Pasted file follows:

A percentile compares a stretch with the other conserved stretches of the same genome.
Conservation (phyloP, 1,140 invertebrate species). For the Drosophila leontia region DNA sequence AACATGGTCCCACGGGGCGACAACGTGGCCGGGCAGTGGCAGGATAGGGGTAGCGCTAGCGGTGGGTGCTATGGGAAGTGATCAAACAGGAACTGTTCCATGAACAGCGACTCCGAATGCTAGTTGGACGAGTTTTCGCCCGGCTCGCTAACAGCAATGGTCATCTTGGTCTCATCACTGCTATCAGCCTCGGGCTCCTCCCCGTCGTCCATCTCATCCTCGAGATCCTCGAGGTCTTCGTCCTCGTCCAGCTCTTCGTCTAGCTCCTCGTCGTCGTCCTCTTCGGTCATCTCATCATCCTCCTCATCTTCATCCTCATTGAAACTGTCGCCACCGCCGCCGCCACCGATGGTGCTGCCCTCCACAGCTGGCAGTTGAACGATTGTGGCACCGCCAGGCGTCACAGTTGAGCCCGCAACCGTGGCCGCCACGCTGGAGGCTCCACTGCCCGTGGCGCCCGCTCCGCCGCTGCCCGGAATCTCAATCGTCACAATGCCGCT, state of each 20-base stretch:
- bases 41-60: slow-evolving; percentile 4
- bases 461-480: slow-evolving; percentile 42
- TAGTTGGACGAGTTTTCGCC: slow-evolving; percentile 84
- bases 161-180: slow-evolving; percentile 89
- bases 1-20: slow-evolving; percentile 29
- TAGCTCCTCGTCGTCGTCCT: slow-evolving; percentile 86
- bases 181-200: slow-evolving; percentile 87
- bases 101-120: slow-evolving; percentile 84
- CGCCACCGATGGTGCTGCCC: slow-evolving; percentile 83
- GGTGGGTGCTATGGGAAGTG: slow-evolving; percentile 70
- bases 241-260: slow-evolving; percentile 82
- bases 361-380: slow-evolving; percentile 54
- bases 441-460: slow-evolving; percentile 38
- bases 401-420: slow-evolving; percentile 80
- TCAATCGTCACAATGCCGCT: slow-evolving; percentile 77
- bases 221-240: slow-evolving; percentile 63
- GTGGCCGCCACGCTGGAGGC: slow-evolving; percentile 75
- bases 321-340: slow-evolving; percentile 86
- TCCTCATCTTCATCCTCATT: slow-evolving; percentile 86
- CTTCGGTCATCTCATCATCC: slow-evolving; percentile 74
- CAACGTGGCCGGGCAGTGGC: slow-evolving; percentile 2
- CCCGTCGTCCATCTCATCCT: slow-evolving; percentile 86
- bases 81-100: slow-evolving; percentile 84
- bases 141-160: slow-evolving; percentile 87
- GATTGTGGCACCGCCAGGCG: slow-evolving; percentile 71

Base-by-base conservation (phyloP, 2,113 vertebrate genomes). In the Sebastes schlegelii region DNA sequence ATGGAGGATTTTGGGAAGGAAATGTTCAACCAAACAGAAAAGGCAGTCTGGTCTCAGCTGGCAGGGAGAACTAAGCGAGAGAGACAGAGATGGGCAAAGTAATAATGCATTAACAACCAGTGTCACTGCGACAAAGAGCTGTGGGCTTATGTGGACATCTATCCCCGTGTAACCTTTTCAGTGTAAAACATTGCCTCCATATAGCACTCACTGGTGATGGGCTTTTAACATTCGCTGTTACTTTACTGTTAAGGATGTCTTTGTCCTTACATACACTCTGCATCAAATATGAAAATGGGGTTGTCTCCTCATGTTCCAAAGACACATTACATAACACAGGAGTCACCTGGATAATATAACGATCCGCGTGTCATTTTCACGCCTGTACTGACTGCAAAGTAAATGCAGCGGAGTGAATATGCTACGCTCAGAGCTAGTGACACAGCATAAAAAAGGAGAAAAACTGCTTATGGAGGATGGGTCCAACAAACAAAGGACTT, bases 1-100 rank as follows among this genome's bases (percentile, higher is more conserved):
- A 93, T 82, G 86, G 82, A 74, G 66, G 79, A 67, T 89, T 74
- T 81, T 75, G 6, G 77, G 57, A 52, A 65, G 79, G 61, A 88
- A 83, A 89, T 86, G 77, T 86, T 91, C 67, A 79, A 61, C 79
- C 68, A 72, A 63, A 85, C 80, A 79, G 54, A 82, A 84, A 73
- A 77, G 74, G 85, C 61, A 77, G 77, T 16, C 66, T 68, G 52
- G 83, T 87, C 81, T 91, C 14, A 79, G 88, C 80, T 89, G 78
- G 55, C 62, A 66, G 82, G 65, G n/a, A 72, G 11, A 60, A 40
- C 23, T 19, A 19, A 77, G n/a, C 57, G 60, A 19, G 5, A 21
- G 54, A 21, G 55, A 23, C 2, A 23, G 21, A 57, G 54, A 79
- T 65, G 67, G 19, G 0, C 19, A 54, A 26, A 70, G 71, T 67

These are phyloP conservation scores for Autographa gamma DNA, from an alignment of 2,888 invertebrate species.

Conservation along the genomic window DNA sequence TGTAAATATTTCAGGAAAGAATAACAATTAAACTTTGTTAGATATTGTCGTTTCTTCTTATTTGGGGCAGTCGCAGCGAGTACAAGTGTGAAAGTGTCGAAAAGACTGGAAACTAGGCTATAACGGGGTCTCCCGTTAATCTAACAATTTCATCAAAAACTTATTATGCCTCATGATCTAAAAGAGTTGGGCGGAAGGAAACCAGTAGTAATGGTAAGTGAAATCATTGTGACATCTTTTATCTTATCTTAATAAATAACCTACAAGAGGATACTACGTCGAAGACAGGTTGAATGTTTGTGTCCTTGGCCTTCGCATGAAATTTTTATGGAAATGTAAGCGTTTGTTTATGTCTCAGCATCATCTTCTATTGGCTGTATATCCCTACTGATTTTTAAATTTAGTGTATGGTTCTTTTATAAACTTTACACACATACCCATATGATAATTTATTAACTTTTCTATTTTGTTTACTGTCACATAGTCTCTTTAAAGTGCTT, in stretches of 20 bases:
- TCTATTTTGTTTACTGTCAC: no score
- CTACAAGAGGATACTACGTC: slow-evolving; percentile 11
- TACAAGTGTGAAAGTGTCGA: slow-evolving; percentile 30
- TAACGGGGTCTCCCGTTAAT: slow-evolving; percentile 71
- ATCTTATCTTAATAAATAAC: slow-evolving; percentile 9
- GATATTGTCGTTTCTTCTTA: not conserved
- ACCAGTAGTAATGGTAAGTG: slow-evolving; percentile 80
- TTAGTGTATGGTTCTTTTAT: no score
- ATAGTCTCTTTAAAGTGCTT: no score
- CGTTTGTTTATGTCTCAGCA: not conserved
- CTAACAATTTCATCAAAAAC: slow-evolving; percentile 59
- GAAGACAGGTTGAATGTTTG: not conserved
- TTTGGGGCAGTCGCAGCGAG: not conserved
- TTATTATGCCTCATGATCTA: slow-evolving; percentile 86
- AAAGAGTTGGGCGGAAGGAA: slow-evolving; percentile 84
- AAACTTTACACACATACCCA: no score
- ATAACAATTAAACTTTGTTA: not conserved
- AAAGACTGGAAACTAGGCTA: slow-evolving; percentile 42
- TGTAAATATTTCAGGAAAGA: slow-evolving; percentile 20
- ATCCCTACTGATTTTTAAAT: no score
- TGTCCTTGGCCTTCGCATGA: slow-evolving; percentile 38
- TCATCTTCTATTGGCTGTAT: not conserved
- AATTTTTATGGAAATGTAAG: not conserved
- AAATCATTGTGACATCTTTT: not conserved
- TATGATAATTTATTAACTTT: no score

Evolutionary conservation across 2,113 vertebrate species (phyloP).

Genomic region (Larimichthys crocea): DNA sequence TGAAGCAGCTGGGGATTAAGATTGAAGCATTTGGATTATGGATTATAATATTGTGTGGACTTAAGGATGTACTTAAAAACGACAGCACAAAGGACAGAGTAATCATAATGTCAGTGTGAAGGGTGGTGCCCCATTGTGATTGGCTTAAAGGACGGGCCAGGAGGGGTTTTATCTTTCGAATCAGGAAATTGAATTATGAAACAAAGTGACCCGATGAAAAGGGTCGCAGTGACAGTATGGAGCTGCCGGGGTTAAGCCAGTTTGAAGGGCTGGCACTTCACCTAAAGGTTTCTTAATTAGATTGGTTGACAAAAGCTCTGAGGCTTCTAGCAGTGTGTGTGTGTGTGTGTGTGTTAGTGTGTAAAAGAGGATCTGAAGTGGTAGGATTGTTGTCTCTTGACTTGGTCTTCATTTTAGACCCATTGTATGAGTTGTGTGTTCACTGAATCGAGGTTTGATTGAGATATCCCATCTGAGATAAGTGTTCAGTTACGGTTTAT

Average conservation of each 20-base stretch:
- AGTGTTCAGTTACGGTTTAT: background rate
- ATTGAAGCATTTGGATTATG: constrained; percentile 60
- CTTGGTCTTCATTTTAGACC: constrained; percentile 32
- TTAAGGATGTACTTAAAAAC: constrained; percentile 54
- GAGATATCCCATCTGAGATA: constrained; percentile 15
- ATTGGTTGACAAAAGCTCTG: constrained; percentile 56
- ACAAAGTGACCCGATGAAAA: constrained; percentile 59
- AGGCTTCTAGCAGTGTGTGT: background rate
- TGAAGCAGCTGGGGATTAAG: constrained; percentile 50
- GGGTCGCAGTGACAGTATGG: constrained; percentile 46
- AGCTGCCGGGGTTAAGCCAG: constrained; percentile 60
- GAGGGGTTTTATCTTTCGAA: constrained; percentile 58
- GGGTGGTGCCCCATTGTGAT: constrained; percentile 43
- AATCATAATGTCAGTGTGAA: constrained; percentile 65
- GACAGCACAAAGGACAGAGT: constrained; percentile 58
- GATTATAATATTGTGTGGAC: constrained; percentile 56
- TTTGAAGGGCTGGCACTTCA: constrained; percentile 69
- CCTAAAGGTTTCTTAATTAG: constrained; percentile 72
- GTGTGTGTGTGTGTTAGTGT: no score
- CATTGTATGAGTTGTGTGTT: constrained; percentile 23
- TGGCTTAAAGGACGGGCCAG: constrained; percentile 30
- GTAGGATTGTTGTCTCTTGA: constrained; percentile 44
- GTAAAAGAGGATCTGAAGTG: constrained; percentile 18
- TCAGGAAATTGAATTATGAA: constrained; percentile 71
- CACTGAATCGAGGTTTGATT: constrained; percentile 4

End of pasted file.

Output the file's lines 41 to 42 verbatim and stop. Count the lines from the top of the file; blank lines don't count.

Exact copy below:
- TCTATTTTGTTTACTGTCAC: no score
- CTACAAGAGGATACTACGTC: slow-evolving; percentile 11